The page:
A visual journey through the impact of the earthquakes that hit Haiti in January 2010 and Japan on March 2011, the joint response and sustainable recovery efforts. (more...)
Bicycle ride from Santo Domingo to Port-au-Prince, New York and Boston. Bringing together the TEDx communities on these cities and raising awareness on the challenges and opportunities of innovation and collaboration. (more...)
After a month reflection and talking to the different members of Relief 2.0, I've came to have a deeper understanding of Relief 2.0 and the impact.
For me, it has helped in many ways and it was really time well spent. As a test to challenge fear, an important test for an Entrepreneur as fear paralyzes people and prevents you from taking action, even though you think it is right.
After speaking and emailing to the group and people I met during the trip, I had time to consolidate some ideas which we learned during the trip.
On the field, there are always little things to do which may have a bigger impact. some people on the field may not want to help the volunteers dish out food, clean the shelters, or sort clothes, but these trivial things may mean a lot. I mean since you are already there, just be an extra pair of hands and be useful. The Relief 2.0 team that was up did every task thrown at them and enjoyed them! Why not!
Sorting clothes is an important task in any disaster. Clothes come in big boxes, and when there is a large pile of clothes, nobody will sort through it. Just think when you go to a department store and the sale bin with messy sizes... Even when it is cheap, the mess prevents people from sorting through the pile.
A group had an idea of getting the kids in the shelter involved and playing a game. Giving the kids each a pile of clothes, they can help sort according to type, color and size. Eventually, when sorted and folded in a nice and presentable manner, much of the donated clothes are used and taken by the survivors.
Mobile technology and smartphones improved the way we are connected to each other. Why not use it in disaster areas?
With 3G phones and networks getting common, sharing experience has never been easier. In our Japan Relief 2.0 trip, we have a wireless Internet device which allows me to take photos and upload, blog, and share current information on the ground as it is happening. In the past, with traditional relief, the first group of people who is stationed for 2 weeks will return to report the status (which is 2 weeks old) and in the next month, the next team will be armed with the information. With top down bureaucracies, these inefficiencies sometimes cannot react to current needs and faster way of communication and decision making is required. Until then, volunteers are required to fill the gap.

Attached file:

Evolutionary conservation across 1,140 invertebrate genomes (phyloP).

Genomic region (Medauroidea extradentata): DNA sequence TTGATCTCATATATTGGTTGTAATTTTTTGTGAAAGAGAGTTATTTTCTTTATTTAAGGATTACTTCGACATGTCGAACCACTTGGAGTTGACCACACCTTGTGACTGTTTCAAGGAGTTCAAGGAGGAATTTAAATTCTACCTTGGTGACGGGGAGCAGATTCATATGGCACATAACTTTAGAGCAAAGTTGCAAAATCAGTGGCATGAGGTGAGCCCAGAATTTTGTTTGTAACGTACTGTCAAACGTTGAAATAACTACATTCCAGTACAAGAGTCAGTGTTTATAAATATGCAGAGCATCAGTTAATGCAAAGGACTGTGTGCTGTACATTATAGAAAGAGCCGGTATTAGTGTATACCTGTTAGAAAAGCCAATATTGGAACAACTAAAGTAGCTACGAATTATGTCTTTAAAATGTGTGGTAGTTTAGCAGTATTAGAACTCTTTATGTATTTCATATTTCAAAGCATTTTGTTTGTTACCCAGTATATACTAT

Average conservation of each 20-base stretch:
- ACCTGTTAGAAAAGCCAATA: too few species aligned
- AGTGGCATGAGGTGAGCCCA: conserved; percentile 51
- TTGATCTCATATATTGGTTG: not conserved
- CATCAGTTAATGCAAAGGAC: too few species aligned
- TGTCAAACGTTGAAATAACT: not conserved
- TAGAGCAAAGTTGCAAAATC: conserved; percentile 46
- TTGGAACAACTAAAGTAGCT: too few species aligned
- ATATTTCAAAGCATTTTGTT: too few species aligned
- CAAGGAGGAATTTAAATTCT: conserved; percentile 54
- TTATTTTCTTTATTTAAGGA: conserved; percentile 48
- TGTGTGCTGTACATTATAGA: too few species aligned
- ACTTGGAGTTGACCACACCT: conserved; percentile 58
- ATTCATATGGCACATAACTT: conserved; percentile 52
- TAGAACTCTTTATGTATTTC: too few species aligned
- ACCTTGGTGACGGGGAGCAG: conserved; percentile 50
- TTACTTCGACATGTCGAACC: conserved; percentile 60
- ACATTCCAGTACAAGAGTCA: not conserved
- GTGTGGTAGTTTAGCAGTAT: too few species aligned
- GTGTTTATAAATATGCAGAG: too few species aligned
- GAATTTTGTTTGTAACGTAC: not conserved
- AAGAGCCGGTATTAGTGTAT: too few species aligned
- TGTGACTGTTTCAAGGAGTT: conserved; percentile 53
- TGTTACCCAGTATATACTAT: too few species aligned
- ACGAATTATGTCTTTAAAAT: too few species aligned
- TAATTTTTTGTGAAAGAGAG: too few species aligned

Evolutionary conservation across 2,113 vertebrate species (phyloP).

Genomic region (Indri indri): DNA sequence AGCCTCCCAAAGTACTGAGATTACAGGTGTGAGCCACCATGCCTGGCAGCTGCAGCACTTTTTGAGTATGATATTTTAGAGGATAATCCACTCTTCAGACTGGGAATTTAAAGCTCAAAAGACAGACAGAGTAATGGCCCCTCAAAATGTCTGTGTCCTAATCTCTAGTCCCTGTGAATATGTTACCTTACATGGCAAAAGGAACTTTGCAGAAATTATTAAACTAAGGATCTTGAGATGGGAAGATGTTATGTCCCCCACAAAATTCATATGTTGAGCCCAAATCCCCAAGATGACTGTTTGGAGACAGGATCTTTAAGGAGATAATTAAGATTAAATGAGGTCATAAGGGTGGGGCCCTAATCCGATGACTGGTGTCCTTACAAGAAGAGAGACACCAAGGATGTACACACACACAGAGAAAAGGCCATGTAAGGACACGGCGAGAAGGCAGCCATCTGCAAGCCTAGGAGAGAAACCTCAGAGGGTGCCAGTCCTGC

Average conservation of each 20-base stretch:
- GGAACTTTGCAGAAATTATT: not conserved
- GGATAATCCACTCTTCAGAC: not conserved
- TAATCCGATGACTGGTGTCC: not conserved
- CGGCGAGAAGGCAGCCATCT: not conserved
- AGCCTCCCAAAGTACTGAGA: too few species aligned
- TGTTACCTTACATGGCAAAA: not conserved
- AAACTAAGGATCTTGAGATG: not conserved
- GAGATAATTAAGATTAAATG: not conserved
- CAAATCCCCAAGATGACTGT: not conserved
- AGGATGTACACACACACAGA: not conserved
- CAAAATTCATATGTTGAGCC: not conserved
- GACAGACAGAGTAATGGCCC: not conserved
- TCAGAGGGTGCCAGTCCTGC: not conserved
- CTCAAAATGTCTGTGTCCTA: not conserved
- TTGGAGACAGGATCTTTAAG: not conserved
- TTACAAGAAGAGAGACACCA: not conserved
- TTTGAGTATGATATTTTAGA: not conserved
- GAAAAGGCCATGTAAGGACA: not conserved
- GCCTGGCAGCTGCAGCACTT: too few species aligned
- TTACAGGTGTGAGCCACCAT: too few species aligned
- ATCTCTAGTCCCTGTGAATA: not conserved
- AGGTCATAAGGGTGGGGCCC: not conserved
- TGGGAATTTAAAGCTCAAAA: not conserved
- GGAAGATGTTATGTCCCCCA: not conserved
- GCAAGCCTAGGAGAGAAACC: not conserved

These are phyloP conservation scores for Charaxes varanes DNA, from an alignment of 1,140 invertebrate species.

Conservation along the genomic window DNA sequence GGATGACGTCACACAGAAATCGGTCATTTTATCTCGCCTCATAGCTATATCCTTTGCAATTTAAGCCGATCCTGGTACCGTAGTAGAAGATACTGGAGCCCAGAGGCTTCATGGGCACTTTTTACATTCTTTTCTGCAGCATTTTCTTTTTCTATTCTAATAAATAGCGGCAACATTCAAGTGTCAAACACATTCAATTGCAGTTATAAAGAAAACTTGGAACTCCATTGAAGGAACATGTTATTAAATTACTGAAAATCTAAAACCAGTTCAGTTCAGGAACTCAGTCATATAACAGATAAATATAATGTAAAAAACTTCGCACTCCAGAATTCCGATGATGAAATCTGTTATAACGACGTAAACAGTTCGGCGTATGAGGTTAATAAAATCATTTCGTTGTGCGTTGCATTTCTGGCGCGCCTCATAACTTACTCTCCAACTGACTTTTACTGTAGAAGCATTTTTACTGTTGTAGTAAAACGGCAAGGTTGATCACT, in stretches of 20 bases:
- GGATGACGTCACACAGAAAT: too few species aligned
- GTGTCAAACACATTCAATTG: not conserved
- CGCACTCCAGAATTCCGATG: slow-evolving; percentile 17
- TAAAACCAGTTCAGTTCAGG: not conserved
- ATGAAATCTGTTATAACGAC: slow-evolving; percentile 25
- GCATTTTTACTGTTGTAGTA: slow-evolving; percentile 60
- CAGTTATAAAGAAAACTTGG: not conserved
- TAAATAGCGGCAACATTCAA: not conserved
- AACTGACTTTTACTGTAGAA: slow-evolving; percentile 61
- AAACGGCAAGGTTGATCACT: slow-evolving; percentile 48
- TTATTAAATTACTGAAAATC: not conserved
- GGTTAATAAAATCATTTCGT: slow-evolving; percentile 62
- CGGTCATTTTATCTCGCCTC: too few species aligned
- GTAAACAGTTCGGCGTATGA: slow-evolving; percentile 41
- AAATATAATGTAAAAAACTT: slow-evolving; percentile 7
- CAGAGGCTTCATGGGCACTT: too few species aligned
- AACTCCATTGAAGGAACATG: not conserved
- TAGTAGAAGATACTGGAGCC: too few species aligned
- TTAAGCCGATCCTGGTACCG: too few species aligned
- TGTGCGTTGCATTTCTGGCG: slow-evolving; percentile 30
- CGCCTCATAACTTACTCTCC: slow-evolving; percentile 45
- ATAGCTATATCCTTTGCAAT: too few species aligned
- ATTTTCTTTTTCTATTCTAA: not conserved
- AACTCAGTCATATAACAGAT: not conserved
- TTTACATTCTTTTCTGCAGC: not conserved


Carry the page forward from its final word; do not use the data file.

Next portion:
Often volunteers come across new technologies and start to use it a lot faster than large NGOs. We came across this site (http://www.sinsai.info/ushahidi/) and it is a incident report site that share current informaiton from transportation, medical services, support and rescue requests on a google map. This is a group using the service.
We saw a request for rescue 5km from us according to the map, and as we are armed with GPS devices, we decided to act as the local army and rescue services is not there yet. At 8am, we headed towards the survivor, we cleared the first kilometer in under 30 minutes, and reached the horizon of flattened buildings and debris. The climb was not that hard, as the terrain was generally flat, but we had to be careful as the terrain was unstable, and there were nails and other hidden dangers exposed which may harm us. By noon, we checked the map again, and realized that we just made it through about 1km on the debris. At this rate, it will take us about 9 more hours to reach the location, and the hard environment, with the temperatures going below zero degrees at night meant that it was a huge risk to press on. It was very disheartening, but we returned. Going back to city hall, it was tough to know that we were 3km from a person trapped under a building for days, and yet helpless to rescue them. As we approached and shared the information with several people in charge of the army rescue unit, the response was the same. "The government is doing the best they can, and we will reach her in due time." We were frustrated by the situation, but with the efficient and discliplined way the army has acted so far, it was hard to ask more of them.
Many volunteers do their part, but when it comes to engaging the bureaucracy, we realize that, that was why we are there... There are large gaps, and we just have to accept that as long as we think hard and tried or best, that was all we could do.
It is important that you like doing what you do on the field. Our friend Todd Shea brough a guitar and played for the volunteers and survivors. The results was very visible. He attracted large crowds to the area, and it brightened their day! Just a little music, song and dance can make such a big difference in the mood.
Our driving principles are simple, Enable, empower, engage and connect. Help people regain their normal lives and give them their dignity while doing so.
-- Robin Low